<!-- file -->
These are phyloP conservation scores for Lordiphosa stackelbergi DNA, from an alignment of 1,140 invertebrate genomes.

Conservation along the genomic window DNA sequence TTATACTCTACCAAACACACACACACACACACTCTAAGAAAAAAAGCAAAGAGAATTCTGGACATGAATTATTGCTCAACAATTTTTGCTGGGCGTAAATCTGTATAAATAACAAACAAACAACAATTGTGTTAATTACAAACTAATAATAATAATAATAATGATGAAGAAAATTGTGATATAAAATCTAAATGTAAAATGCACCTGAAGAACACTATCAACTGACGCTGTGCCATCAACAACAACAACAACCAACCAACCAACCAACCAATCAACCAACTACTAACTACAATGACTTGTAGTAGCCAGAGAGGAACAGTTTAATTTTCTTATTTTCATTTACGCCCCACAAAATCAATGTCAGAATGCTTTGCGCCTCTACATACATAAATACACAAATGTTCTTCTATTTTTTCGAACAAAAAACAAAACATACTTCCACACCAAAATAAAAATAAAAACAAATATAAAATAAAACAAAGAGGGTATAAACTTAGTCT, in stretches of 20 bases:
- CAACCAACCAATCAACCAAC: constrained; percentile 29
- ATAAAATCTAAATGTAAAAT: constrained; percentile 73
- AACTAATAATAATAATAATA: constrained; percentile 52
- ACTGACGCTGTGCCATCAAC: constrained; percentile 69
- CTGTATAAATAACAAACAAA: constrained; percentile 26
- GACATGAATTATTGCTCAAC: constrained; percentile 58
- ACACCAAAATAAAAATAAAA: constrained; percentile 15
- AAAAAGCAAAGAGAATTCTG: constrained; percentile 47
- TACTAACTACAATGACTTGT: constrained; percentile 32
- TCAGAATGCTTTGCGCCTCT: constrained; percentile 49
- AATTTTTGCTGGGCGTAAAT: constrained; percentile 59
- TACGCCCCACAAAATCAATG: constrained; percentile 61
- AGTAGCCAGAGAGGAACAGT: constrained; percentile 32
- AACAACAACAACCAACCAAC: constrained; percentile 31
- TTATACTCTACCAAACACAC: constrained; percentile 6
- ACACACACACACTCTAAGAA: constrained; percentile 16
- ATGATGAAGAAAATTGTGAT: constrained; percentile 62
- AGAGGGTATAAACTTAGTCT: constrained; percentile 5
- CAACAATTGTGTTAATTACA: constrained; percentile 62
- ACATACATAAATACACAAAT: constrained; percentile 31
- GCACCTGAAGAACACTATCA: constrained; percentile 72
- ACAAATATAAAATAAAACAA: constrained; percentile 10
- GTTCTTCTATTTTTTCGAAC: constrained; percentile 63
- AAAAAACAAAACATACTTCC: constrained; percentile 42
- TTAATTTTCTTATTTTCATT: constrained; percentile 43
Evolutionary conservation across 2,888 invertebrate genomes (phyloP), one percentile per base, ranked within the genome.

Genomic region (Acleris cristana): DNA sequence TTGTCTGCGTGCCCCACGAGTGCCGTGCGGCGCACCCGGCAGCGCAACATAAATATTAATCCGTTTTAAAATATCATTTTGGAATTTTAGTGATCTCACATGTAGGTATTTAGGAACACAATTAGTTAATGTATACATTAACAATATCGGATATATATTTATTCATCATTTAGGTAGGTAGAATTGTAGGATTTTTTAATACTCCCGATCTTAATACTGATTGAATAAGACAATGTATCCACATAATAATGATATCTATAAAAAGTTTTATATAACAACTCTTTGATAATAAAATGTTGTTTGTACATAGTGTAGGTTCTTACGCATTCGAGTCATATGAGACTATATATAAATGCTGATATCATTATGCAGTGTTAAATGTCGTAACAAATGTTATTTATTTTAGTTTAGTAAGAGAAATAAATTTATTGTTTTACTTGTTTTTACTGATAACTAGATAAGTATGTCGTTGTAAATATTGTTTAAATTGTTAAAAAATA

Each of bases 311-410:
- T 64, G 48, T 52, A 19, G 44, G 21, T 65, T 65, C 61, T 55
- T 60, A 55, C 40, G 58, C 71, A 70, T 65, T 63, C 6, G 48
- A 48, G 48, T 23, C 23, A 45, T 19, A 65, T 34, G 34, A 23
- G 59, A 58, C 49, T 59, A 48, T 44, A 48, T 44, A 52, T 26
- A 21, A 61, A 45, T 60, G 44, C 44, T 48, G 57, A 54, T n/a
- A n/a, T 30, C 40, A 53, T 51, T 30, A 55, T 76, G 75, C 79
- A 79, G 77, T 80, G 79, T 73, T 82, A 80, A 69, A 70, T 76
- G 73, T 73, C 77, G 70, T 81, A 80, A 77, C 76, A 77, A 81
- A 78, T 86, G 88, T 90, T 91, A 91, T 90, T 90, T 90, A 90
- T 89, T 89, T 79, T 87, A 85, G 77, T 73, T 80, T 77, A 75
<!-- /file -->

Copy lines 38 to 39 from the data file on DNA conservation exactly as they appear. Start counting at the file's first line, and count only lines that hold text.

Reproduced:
- G 73, T 73, C 77, G 70, T 81, A 80, A 77, C 76, A 77, A 81
- A 78, T 86, G 88, T 90, T 91, A 91, T 90, T 90, T 90, A 90